The Defense Advanced Research Project Agency said Thursday that 106 teams have applied to participate in the , an off-road race for unmanned vehicles slated to take place in March 2004, and that 86 teams have submitted technical papers describing their proposed robots.
Researchers and designers have to review submissions to determine if proposed vehicles are technically feasible and conform to contest rules. In May, only 34 teams had signaled their interest in participating, and DARPA had hoped to finalize the roster of participants toward the end of October. Some teams were expected to drop out by the time the actual application was due.
The unexpected number of applicants has prompted the agency to recalibrate some deadlines. Colonel Jose Negron of the agency will hold a press conference Nov. 6 to describe the selection process more fully.
The competition grew out of a Defense Department mandate to increase the use of technology in the field. The agency wants one third of all combat vehicles to be able to operate unmanned by 2015, said Don Shipley, a spokesman for the DARPA Grand Challenge, earlier this year.
Robots, which for many people conjure up images of Dr. Smith's droll sidekick from "Lost in Space," are becoming a major focus for research labs and product managers. An MIT grad student, James McLurkin, won the Lemelson-MIT Student Prize for his work onthat can tackle coordinated tasks, similar to how bees work. Intel and a group of start-ups are also looking at hammering out for robot construction.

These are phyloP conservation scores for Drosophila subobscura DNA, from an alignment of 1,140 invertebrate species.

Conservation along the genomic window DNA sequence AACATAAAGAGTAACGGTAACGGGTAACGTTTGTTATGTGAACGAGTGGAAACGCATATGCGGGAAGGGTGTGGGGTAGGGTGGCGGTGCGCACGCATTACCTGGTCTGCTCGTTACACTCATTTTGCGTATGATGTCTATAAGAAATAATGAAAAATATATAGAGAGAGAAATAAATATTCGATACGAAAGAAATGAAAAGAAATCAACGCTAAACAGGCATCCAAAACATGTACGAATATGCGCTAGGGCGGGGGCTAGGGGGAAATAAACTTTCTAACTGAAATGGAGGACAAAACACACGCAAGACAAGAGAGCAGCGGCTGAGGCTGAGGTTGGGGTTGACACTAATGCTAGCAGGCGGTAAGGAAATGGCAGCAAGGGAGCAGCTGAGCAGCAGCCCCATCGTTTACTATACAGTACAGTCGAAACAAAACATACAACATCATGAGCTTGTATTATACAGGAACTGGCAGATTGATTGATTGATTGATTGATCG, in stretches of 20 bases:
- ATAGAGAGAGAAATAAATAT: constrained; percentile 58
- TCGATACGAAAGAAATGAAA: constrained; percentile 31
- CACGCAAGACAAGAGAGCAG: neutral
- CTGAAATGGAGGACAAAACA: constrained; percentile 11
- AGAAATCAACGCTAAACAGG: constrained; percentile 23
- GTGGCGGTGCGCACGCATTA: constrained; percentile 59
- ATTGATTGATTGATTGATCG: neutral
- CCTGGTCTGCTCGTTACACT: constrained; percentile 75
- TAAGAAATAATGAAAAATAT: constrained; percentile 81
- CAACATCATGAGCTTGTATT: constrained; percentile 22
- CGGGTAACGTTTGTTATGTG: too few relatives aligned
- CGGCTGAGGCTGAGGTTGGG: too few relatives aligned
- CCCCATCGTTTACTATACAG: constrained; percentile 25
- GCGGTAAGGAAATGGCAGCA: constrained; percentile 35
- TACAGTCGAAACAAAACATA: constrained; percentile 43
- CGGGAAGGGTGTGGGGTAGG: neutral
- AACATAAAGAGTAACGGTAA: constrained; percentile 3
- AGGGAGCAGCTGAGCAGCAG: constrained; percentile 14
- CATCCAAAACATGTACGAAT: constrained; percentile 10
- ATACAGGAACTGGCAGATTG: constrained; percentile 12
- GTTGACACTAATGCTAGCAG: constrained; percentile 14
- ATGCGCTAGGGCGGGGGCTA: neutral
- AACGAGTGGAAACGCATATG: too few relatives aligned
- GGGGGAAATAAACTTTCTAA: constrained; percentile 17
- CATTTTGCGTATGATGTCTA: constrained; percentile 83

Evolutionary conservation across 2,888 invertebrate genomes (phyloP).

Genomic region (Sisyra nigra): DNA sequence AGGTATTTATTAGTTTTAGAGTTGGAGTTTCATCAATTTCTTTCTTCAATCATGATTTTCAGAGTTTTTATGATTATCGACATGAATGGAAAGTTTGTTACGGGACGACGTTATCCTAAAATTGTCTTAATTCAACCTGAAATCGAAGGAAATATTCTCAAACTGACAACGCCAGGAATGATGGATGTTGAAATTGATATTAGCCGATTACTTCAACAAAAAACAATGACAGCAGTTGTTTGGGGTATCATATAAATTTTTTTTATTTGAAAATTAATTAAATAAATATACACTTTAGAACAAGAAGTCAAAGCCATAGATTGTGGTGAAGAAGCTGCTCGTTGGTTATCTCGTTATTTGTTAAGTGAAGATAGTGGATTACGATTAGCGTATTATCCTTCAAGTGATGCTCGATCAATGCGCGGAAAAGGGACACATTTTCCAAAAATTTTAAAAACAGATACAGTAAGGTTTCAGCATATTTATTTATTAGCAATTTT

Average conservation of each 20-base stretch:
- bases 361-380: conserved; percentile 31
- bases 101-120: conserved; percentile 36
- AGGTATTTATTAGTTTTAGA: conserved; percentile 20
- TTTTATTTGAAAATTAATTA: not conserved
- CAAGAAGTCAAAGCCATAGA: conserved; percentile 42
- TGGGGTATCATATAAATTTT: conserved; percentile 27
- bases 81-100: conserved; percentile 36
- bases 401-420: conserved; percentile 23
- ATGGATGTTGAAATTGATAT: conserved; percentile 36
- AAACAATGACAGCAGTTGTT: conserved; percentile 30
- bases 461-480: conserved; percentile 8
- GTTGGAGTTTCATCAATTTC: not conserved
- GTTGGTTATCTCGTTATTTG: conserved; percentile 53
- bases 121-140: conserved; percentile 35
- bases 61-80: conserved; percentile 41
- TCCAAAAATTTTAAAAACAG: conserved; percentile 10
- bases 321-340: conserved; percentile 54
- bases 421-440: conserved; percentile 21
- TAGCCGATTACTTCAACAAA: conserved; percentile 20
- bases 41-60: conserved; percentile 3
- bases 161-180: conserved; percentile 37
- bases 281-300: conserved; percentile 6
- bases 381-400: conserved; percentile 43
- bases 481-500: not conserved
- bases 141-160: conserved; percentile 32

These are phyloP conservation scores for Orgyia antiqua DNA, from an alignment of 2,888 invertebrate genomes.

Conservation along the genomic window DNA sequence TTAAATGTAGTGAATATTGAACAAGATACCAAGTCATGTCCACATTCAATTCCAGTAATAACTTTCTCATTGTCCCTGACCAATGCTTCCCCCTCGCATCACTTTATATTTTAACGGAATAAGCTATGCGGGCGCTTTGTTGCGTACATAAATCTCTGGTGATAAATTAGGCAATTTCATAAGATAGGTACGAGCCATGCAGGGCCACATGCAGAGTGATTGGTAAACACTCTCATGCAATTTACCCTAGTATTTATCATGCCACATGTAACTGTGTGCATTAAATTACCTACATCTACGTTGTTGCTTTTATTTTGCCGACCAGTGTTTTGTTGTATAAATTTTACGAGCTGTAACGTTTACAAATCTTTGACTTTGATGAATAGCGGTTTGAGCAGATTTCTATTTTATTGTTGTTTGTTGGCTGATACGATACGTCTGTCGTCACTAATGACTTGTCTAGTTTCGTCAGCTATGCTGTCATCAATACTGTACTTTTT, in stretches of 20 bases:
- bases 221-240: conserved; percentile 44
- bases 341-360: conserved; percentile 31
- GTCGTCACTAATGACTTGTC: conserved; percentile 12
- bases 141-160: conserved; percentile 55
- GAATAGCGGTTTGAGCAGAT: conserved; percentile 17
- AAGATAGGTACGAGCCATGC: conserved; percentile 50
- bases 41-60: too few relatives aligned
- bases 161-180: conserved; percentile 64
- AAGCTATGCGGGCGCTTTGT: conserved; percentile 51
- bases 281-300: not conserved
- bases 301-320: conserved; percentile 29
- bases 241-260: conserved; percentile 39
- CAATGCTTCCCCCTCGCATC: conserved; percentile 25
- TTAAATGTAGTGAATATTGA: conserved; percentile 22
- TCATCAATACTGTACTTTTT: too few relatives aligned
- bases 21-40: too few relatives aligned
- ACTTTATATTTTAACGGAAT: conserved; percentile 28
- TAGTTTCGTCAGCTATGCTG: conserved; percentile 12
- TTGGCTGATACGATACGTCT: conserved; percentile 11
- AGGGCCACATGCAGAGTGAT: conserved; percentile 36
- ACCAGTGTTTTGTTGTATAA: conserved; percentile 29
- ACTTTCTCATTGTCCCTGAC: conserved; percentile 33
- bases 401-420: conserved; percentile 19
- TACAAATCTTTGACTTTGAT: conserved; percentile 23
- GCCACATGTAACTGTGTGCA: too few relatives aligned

Autonomous flying vehicles are already being used by the U.S. military. The drones used in the Gulf War and in combat in Yemen are examples.
The 250-mile course--which won't be completely revealed until two hours before the start--will require the computerized vehicles to drive through or around sand, mud, boulders, ditches, barbed wire, mountains and at least one overpass where onboard GPS (Global Positioning System) navigation setups won't work. Except to send commands for an emergency stop and restart, humans can't interfere--the cars must drive themselves.
Contestants span the gamut in terms of experience and resources. One of the acknowledged favorites is Red Team Robot Racing out of Carnegie Mellon University. William "Red" Whittaker, the Fredkin Professor of Robotics there, is overseeing the project. Whittaker devised robots that helped clean up the accident at Pennsylvania's Three Mile Island power plant. The team's budget is said to exceed $1 million.
Another team, from the California Institute of Technology, has several students and a full-time project manager working on its vehicle. Corporate sponsors include IBM and Northrop Grumman. While CMU is building a vehicle from an old Humvee, Cal Tech is rigging up a 1996 Chevy Tahoe with computers and navigation equipment.
The technical submissions from CMU and Cal Tech were submitted earlier and have been approved, according to the teams.
At the other end of the spectrum is Team Loghiq, which is largely made up of two brothers with some corporate sponsorship from Taiwan's Via Technologies. Some teams are being fielded by university alumni groups and by aficionados who have met on the Internet. University groups in Alaska and Louisiana, and a group of high schoolers from Palos Verdes, Calif., are also participating.
"What drew me to the contest?" Ivar Schoenmeyr, captain of the CyberRider team, asked earlier this year. "The prospect to expand my horizons and do something that had never been done before. Mount Everest has been climbed, the North Pole discovered..."